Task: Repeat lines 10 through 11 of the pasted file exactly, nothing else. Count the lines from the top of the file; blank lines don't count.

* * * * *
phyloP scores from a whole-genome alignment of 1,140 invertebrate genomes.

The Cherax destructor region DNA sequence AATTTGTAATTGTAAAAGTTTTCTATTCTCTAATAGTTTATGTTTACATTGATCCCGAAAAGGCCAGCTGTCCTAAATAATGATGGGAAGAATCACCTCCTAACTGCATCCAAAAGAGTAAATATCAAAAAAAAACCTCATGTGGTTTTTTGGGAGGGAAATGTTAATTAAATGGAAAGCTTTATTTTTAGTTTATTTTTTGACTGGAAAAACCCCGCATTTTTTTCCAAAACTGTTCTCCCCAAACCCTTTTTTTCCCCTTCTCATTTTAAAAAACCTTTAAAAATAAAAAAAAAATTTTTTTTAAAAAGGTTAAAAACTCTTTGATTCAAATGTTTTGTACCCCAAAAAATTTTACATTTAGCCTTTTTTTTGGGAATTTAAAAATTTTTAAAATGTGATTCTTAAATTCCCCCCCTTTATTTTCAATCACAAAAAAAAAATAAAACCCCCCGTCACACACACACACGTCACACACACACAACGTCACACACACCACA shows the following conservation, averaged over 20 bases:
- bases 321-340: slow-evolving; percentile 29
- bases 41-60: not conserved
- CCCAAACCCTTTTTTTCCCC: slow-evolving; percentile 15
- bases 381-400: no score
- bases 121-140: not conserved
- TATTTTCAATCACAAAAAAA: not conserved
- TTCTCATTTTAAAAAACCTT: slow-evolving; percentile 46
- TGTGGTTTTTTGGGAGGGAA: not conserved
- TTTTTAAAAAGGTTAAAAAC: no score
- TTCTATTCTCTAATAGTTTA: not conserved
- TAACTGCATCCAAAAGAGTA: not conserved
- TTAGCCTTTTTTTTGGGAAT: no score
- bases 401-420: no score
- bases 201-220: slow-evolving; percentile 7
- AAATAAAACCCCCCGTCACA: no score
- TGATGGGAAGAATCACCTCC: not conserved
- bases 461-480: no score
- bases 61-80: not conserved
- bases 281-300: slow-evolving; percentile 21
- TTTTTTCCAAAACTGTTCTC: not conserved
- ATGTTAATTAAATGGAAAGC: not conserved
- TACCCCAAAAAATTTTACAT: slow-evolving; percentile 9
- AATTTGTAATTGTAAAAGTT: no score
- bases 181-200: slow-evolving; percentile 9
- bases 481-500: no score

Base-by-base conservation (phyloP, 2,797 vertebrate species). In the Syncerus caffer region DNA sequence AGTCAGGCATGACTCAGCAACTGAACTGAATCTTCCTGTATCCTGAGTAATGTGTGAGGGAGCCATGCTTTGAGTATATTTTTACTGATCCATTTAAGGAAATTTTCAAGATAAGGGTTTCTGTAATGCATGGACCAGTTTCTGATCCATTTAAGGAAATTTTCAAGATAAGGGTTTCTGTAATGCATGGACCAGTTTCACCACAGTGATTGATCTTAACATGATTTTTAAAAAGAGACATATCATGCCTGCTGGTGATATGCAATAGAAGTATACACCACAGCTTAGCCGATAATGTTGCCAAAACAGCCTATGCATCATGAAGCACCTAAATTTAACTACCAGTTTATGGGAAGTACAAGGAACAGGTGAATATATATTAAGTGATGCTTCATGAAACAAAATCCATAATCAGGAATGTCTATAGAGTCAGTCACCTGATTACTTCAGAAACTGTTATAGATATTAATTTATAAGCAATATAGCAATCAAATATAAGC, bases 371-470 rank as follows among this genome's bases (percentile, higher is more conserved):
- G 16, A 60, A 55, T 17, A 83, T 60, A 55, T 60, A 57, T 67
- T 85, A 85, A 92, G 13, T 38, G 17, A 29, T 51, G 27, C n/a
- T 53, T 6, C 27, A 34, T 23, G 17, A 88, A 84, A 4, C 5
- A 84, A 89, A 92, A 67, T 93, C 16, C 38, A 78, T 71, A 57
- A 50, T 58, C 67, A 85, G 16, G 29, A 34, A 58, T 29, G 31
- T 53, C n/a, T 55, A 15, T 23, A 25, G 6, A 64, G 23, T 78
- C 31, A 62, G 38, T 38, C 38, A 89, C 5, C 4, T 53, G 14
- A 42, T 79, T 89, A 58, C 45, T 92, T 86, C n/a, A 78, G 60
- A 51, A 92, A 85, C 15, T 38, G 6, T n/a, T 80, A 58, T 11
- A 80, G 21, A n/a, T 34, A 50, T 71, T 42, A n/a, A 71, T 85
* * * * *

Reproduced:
- TGTGGTTTTTTGGGAGGGAA: not conserved
- TTTTTAAAAAGGTTAAAAAC: no score